The in vitro inhibitory properties of these compounds are determined in the neutrophil chemotaxis assay as described in Current Protocols in Immunology, vol. I, Suppl 1, Unit 6.12.3., whose disclosure is incorporated herein by reference in its entirety. Neutrophils where isolated from human blood as described in Current Protocols in Immunology Vol. I, Suppl 1 Unit 7.23.1, whose disclosure is incorporated herein by reference in its entirety. The chemoattractants IL-8, GRO-α, GRO-β, GRO-γ and NAP-2 are placed in the bottom chamber of a 48 multiwell chamber (Neuro Probe, Cabin John, Md.) at a concentration between 0.1 and 100 nM. The two chambers are separated by a 5 uM polycarbonate filter. When compounds of this invention are tested, they are mixed with the cells (0.001-1000 nM) just prior to the addition of the cells to the upper chamber. Incubation is allowed to proceed for between about 45 and 90 min at about 37° C. in a humidified incubator with 5% CO2. At the end of the incubation period, the polycarbonate membrane is removed and the top side washed, the membrane then stained using the Diff Quick staining protocol (Baxter Products, McGaw Park, Ill., USA). Cells which have chemotaxed to the chemokine are visually counted using a microscope. Generally, four fields are counted for each sample, these numbers are averaged to give the average number of cells which had migrated. Each sample is tested in triplicate and each compound repeated at least four times. To certain cells (positive control cells) no compound is added, these cells represent the maximum chemotactic response of the cells. In the case where a negative control (unstimulated) is desired, no chemokine is added to the bottom chamber. The difference between the positive control and the negative control represents the chemotactic activity of the cells.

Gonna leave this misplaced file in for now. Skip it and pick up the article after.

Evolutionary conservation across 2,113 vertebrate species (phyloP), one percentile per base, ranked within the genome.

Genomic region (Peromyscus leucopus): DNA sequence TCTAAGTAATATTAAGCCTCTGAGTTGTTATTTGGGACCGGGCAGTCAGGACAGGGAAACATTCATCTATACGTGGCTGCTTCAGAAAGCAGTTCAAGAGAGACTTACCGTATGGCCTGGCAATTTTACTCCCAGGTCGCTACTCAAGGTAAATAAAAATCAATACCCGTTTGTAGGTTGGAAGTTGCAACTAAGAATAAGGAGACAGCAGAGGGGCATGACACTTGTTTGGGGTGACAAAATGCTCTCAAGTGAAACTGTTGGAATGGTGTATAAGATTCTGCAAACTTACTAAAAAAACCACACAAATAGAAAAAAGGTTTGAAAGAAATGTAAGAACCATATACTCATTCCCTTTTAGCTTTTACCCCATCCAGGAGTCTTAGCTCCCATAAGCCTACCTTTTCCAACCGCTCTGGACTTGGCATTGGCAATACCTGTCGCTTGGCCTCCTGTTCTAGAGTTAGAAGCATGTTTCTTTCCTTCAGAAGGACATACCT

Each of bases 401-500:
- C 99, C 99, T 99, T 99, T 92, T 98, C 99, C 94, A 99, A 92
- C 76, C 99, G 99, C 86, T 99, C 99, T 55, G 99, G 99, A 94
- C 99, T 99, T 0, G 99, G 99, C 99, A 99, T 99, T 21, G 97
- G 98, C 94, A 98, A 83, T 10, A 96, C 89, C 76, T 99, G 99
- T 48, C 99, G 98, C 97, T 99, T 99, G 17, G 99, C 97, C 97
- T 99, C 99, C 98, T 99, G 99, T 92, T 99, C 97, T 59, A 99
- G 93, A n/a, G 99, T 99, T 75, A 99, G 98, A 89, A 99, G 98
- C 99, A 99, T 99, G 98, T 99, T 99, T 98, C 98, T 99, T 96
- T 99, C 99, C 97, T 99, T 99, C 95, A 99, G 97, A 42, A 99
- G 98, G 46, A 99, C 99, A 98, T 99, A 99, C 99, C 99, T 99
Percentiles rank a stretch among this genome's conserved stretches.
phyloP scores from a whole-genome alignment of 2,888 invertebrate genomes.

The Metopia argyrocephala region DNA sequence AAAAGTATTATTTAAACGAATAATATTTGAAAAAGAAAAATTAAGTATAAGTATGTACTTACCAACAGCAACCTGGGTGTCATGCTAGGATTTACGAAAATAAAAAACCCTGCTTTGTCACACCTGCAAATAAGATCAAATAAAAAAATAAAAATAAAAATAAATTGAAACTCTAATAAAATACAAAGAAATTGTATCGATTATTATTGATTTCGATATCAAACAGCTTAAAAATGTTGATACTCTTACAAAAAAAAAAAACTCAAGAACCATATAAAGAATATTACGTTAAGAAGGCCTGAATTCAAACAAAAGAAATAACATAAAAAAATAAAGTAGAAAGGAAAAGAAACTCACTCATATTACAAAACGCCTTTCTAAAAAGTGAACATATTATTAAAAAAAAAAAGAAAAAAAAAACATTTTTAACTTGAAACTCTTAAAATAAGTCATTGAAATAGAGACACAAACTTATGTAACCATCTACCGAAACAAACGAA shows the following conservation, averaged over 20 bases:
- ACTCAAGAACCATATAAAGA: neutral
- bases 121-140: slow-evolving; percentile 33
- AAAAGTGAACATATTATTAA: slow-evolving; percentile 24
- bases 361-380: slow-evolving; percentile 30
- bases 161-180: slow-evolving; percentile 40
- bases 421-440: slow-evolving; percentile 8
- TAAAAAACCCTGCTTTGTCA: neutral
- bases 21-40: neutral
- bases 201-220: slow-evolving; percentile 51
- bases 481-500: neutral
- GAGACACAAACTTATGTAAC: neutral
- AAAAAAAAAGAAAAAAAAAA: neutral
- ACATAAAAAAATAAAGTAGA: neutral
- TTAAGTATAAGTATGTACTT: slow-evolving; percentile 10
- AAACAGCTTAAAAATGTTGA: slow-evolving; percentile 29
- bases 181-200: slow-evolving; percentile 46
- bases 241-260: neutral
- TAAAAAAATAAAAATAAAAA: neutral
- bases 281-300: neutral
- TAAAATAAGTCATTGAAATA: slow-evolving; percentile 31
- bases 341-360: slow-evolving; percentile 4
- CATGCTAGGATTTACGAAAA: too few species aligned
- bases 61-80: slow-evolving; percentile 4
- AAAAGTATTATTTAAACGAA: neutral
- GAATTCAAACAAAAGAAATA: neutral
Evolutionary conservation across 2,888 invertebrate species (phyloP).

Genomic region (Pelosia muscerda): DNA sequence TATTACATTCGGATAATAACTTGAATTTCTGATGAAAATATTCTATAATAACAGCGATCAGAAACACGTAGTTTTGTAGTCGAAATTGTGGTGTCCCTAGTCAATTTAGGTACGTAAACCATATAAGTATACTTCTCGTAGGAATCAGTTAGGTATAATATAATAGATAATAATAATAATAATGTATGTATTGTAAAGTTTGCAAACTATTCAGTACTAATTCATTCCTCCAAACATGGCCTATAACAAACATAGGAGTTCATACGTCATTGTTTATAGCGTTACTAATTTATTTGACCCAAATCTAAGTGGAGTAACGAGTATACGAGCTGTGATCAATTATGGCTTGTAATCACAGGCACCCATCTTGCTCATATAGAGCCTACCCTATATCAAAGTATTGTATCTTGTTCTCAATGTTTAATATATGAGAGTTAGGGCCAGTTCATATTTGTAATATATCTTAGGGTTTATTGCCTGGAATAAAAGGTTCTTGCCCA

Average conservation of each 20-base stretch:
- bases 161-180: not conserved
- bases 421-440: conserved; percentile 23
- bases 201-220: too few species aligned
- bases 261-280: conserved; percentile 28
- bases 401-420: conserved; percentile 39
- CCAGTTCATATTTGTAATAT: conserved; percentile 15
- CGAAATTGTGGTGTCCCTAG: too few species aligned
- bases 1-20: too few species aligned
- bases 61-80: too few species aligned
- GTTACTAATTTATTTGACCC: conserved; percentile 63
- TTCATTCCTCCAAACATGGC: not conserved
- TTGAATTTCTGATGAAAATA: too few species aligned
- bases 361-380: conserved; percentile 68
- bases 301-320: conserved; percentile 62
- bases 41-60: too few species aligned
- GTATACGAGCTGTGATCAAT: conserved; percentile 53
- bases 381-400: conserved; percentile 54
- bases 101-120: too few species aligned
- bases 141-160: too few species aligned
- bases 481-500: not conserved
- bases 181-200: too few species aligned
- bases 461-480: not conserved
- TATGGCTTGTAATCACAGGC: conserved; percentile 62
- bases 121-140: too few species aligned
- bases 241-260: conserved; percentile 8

Elastase Release Assay:
The compounds of this invention are tested for their ability to prevent Elastase release from human neutrophils. Neutrophils are isolated from human blood as described in Current Protocols in Immunology Vol. I, Suppl 1 Unit 7.23.1. PMNs 0.88×106 cells suspended in Ringer's Solution (NaCl 118, KCl 4.56, NaHCO3 25, KH2PO4 1.03, Glucose 11.1, HEPES 5 mM, pH 7.4) are placed in each well of a 96 well plate in a volume of 50 ul. To this plate is added the test compound (0.001-1000 nM) in a volume of 50 ul, Cytochalasin B in a volume of 50 ul (20 ug/ml) and Ringers buffer in a volume of 50 ul. These cells are allowed to warm (37° C., 5% CO2, 95% RH) for 5 min before IL-8, GROα, GROβ, GROγ or NAP-2 at a final concentration of 0.01-1000 nM was added. The reaction is allowed to proceed for 45 min before the 96 well plate is centrifuged (800×g 5 min.) and 100 ul of the supernatant removed. This supernatant is added to a second 96 well plate followed by an artificial elastase substrate (MeOSuc-Ala-Ala-Pro-Val-AMC, Nova Biochem, La Jolla, Calif.) to a final concentration of 6 ug/ml dissolved in phosphate buffered saline. Immediately, the plate is placed in a fluorescent 96 well plate reader (Cytofluor 2350, Millipore, Bedford, Mass.) and data collected at 3 min intervals according to the method of Nakajima et al J. Biol. Chem. 254 4027 (1979). The amount of Elastase released from the PMNs is calculated by measuring the rate of MeOSuc-Ala-Ala-Pro-Val-AMC degradation.
TNF-α in Traumatic Brain Injury Assay